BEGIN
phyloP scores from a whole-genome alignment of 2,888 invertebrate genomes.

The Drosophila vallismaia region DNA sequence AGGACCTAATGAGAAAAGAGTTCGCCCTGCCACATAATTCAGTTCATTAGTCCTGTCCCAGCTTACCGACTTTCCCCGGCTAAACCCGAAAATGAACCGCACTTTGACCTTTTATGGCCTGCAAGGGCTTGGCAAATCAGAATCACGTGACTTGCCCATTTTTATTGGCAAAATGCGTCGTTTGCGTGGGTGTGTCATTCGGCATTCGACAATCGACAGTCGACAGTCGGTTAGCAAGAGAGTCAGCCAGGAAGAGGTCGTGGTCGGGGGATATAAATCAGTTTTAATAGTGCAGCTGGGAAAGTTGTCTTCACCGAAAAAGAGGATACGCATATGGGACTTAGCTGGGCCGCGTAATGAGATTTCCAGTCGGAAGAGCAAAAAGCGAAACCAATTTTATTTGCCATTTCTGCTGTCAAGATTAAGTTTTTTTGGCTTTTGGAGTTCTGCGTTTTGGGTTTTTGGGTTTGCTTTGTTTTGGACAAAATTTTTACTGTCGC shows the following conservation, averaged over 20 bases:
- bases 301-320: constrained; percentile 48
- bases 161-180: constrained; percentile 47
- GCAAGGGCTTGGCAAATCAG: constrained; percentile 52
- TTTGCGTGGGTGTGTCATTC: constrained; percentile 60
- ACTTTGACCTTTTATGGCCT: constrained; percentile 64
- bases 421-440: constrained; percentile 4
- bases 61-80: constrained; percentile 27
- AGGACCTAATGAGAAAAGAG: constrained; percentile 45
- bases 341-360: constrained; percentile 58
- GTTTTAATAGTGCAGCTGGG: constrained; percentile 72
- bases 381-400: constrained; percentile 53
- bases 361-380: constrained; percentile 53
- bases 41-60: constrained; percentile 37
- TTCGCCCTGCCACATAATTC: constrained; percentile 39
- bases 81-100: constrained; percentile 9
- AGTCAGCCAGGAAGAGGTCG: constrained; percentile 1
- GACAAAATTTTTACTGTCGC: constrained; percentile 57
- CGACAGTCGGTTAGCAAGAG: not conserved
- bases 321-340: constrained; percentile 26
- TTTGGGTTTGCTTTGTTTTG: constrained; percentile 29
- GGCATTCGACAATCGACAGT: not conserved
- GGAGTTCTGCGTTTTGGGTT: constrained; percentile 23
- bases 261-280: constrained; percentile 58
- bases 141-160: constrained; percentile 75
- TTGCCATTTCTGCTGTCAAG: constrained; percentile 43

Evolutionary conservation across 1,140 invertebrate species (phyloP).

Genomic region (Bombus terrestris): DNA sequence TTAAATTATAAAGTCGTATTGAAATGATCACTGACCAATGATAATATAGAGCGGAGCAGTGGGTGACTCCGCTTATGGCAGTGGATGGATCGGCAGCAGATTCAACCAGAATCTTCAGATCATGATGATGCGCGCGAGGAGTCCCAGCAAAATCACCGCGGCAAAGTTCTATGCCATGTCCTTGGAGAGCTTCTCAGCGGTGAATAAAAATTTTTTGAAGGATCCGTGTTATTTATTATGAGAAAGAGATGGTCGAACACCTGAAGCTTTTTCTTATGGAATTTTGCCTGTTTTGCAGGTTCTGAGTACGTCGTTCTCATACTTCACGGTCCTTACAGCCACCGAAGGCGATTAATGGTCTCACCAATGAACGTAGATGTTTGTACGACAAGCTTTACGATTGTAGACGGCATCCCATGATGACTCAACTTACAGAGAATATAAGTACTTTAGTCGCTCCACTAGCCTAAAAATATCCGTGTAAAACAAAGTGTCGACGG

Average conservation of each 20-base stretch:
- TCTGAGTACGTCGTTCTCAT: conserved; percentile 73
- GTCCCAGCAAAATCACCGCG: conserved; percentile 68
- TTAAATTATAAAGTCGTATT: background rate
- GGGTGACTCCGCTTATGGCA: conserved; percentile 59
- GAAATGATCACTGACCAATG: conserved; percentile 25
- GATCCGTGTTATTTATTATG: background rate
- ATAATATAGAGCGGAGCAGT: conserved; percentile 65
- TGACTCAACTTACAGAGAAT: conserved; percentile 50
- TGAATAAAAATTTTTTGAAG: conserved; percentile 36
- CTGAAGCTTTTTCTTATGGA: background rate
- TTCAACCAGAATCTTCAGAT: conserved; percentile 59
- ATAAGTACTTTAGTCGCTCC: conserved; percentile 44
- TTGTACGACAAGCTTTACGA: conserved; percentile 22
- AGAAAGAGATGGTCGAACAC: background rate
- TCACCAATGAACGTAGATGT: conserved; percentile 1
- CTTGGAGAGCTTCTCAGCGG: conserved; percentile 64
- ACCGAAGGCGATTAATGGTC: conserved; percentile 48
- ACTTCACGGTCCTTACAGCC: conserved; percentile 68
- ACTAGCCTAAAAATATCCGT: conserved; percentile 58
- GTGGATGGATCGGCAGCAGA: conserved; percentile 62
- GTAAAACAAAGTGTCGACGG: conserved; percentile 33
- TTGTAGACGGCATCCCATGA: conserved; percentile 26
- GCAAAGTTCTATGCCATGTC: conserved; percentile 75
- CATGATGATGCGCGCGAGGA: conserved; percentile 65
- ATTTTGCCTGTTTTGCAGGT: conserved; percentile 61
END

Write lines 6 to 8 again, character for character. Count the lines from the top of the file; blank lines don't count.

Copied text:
- TTTGCGTGGGTGTGTCATTC: constrained; percentile 60
- ACTTTGACCTTTTATGGCCT: constrained; percentile 64
- bases 421-440: constrained; percentile 4